Ashley Fortner made the most of her hoofstock/behavior internship at Fossil Rim Wildlife Center to the tune of a paid position at another area facility, but how did it happen?
Fortner lived at Fossil Rim from May 29 to Aug. 20.
“I spent a year taking classes at Smithsonian Conservation Biology Institute,” Fortner said. “Since it’s a (fellow Conservation Centers for Species Survival) facility, I knew a lot about places like White Oak (Conservation) and Fossil Rim. On the website at George Mason (University where I was a student), it had (Fossil Rim’s) Kristen (Culp) as a focal student and mentioned that she did an internship at Fossil Rim. I’d done an internship at White Oak in 2016, and I thought this might be a similar experience I would enjoy.”
A native of Virginia Beach, Virginia, Fortner graduated from George Mason in May, where she majored in applied global conservation and minored in biology and sustainability. She headed to Fossil Rim just four days after graduation.
“I’d always had animals growing up, and my family started a pet-sitting business,” she said. “When I was in college, I realized an animal career was a natural next step.”
Fortner had an idea of what she might expect from her Fossil Rim experience.
“This is similar to White Oak in a lot of ways, such as having morning meetings and then everybody disperses,” she said. “When I was there, I worked primarily with rhinos. Coming here to work with hoofstock was a totally different ballgame. We did a lot of neonate exams here, and I played more of an active role here, because I dealt with species I could get more hands-on with.”
Her other internship involved working with elephants at Smithsonian’s National Zoo.
Fortner highlighted some of her most memorable moments at Fossil Rim.
“I think of Nyla’s first knockdown (for a hoof trim),” she said of the two-year-old giraffe. “I’d never seen something like that before, and a lot of people had come in from out of town. It was exciting to be a part of an experience that doesn’t happen that often.
“I would also mention a neonate exam where we were looking for one of the (addra) calves, which we don’t have a lot of. I actually spotted it, so that was a proud moment.
“Mike (Monson) let me pick out the tag number. It makes you feel like you’re a member of the staff when you are bringing something to the table – learning and then applying it.”
The other standout memory she referenced was the experience of her intern project that she presented to staff and volunteers a few days before departing.
“I compared this year’s breeding sable bull to the 2012 sable bull,” she said. “Can we expect the same behavior from different bulls, and are they ideal breeding bulls? I filmed the herd for two weeks, sitting and watching how the bull interacted with them. It was nice to be the sole person responsible for watching and then reporting back to the staff.
“I concluded that the bulls were very different, but they both tended to females very well. It showed that you can’t predict their behavior and how they’ll handle a herd.”
She pointed to a pair of Fossil Rim Animal Care staffers who had a heavy influence on her experience.
“I worked closest with Becca (McLachlan) and Mike,” she said. “They are very different personalities. Mike gave me a lot of opportunities to do things myself and prove that I knew what I was doing. I liked having his trust.
“Becca also let me get hands-on experience, but she made sure to teach me the history of the animals and how we got to where we are now. I enjoyed working with both of them. I was able to prove myself, but to also ask questions.”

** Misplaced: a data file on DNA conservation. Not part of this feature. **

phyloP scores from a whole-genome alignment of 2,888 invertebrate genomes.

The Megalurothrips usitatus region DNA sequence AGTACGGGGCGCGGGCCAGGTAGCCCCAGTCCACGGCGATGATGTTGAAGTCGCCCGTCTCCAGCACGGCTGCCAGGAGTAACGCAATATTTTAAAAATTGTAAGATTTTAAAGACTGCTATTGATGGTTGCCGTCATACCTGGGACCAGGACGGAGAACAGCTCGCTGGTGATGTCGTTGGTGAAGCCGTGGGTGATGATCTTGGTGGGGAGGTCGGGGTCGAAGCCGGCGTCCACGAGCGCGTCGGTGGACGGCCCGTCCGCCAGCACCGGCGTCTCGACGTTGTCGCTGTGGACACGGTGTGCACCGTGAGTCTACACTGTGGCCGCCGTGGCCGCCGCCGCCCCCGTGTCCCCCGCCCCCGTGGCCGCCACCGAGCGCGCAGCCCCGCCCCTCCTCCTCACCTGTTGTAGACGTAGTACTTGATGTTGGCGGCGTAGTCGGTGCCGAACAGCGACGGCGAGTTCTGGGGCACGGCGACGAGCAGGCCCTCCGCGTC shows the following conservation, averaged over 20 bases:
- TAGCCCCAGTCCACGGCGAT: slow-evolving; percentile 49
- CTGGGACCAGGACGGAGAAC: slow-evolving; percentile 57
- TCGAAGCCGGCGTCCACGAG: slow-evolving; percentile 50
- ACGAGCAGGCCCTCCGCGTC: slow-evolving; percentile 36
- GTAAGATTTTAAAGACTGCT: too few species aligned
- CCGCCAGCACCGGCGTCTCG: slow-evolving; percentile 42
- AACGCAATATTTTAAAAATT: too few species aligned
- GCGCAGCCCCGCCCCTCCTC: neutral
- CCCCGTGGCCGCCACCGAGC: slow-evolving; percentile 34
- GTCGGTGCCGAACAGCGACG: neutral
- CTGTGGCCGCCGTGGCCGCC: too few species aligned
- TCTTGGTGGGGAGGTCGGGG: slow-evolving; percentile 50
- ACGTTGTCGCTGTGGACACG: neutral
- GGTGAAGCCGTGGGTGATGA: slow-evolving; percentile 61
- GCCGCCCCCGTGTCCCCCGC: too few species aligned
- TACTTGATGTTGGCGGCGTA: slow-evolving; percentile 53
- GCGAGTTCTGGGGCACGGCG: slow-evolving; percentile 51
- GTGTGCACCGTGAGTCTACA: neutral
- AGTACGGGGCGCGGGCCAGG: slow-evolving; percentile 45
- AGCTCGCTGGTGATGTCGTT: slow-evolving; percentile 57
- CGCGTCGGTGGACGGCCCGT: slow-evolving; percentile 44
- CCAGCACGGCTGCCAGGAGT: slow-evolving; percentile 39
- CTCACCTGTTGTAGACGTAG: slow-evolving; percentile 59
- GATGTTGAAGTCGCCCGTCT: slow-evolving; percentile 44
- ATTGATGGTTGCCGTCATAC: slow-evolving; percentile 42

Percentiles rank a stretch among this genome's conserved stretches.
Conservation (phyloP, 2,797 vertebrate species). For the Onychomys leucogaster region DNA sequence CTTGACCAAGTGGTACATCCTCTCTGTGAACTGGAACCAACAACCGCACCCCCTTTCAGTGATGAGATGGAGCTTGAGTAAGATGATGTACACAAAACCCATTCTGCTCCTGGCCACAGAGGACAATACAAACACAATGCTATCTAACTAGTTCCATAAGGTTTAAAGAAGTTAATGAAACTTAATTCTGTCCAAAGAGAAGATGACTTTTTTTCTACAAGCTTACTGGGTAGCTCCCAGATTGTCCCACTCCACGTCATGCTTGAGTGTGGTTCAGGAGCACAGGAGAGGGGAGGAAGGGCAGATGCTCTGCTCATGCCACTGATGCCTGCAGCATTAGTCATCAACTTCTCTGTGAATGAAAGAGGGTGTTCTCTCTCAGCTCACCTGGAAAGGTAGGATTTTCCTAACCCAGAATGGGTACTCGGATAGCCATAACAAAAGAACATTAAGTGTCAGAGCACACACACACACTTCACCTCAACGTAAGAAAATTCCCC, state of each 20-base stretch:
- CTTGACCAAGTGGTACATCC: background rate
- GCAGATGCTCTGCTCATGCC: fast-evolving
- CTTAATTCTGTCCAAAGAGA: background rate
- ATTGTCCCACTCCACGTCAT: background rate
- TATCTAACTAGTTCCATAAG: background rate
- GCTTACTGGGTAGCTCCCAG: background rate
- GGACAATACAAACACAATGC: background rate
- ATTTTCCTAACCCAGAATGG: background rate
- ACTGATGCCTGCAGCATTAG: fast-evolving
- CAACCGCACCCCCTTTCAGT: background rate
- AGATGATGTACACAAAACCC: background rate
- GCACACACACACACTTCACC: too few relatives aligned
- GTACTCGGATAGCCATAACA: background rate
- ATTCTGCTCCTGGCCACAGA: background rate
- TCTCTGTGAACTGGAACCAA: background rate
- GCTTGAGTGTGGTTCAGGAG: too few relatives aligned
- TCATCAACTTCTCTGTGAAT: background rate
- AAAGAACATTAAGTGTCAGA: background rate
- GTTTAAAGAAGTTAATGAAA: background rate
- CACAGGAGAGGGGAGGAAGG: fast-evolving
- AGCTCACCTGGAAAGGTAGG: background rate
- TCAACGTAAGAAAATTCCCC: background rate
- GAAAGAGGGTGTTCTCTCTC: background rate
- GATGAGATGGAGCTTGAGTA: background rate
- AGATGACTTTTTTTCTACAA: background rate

Fortner came to especially enjoy some of the animals she worked with.
“I really enjoyed the Kordofan aoudad, because they were funny and had their own individual personalities,” she said. “My favorite individual animal was ‘Cayenne’ the Grevy’s zebra, because he’s spunky and always happy to see you.”
As for the future, she is excited to have a game plan.
“I got a job at the Dallas Zoo as an on-call animal keeper,” Fortner said. “It’s part-time now, and hopefully it turns into something full-time. I’ll be a swing keeper between elephants and North Savanna, which involves animals like ostriches, zebras and giraffes. I learned a lot about zebras and ostriches here at Fossil Rim, which was valuable for my working interview in July.
“I felt like it gave me an edge in confidence. It’s a good time in my life for this, and it will be fun.”
Looking long term, it seems her time in the classroom is not over just yet.
“I eventually want to go back to school and get a master’s or PhD,” Fortner said. “I’m interested in zoo welfare and zoo management, but I feel like I need experience as a zookeeper before I can understand all the challenges. It’s important to follow your dreams and do what makes you happy.”
While she definitely had some quality intern experience under her belt prior to Fossil Rim, Fortner points to her time at the wildlife center as essential to garnering her new paid opportunity.
“I really got some great hands-on experience with some species I’m interested in working with,” she said. “I also got a lot of professional development help from Mike and Becca in regard to writing cover letters and resumes. I also need to mention networking, because I think having the support of (Fossil Rim Hoofstock Curator) Adam (Eyres) was key to me getting my Dallas Zoo position.”
For those considering an internship at Fossil Rim, Fortner says “go for it” just as she did.
“You’re going to come here and work hard,” she said. “You’ll learn a lot about yourself, plus gain insight and inspiration about what you want for your future. You’ll meet some really cool people who are doing great things.
“Even if we are talking about a general guest, I would definitely suggest visiting here. There are not a lot of animal facilities out there like this with the natural environment. It’s an opportunity you should certainly take.”
-Tye Chandler, Marketing Associate